Thinking about potential changes to your lifestyle that may come about as a result of downsizing will help you come to terms with the process and even look forward to living with less. Instead of feeling like a burden, you can start to embrace downsizing as a means of reducing the burden of unwanted, unneeded, unused stuff.
Start with the Easy Stuff
When faced with a major undertaking such as downsizing, I recommend starting with the simple stuff and working up to more challenging tasks. What is the simple stuff? In this case, I am referring to those things that are the least stressful to part with - things that have no sentimental or inherent value. Here are a few examples:
Let Your Space Be Your Guide
If you are downsizing but staying in the same place, consider how you would like your space to look and feel. If you are downsizing to a smaller space, examine the new space carefully. Take photos and measurements.
Only keep those things that will fit the constraints of your space, whether literal, physical constraints, or intentional, functional constraints you have choosen to apply. Only keep the clothes that will fit comfortably within your closet and/or dresser. Only keep the books that will fit on the shelves you have for which you have space...and so forth.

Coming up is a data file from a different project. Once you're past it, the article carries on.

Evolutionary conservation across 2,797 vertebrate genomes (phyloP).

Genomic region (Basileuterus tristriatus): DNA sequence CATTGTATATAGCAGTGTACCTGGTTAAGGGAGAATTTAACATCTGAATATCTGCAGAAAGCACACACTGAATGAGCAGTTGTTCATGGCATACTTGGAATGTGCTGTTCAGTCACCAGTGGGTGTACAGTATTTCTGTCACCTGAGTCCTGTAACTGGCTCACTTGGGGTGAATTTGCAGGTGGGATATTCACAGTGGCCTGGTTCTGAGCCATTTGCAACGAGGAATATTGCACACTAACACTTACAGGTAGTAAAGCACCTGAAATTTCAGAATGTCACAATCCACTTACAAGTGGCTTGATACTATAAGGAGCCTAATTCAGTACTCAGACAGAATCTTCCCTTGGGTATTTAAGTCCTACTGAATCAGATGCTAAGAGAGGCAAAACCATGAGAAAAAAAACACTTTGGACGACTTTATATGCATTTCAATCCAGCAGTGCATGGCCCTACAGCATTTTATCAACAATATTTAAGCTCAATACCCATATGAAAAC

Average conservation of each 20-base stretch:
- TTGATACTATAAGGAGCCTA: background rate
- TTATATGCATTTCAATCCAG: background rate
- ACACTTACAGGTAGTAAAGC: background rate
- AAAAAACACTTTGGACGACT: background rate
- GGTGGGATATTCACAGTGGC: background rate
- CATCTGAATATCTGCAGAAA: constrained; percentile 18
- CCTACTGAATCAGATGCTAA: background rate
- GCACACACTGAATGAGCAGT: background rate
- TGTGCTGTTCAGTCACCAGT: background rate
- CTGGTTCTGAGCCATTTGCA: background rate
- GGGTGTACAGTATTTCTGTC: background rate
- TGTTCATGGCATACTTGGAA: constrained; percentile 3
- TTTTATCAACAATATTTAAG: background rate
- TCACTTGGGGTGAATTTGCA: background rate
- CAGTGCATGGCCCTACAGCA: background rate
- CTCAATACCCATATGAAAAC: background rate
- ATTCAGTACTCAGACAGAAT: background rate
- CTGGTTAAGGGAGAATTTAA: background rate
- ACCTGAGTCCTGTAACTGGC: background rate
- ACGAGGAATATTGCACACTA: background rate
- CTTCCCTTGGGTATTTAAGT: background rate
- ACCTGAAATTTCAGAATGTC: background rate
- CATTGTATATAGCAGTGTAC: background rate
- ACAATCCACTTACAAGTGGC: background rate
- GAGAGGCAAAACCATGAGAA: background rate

Think of your space as an exclusive club - only the best of the best are allowed admission. Choose your favorites, and part with the things that are just so-so. Choose your favorite furniture, your favorite decor items, your favorite wall-hangings/photos/artwork, your favorite kitchen utensils, your favorite clothes. Imagine a space where all the things that surround you are things that you love. This quote from William Morris has always inspired me in this regard:
Search for Versatile Solutions
As you sort through your possessions for those worthy of keeping, look for items that can serve more than one function. Furniture pieces are a great example. Do you have an item that offers both seating and storage? Or a work surface as well as storage?
If your space is decreasing, it is important to choose items that are correctly proportioned. A queen size bed is obviously a better option for a small bedroom than a king size bed. Choose furniture with slim lines such as narrow side tables, a sleek sofa, a petite table, etc. Avoid overstuffed, bulky furniture. Consider how you will use the space as well. Do you need a separate desk, or can you function comfortably with a folding or portable desk? Or could your dining room table double as a work space?
Living with Less
If your downsizing efforts are brought about by necessity, and not by choice, you may be feeling frustrated, overwhelmed, or depressed. It's normal to feel that way in such circumstances. Just know that, while changes is almost always challenging, it also brings opportunities for growth and opens the door for new experiences. Look for the positives that will result from this change of lifestyle. There will be many.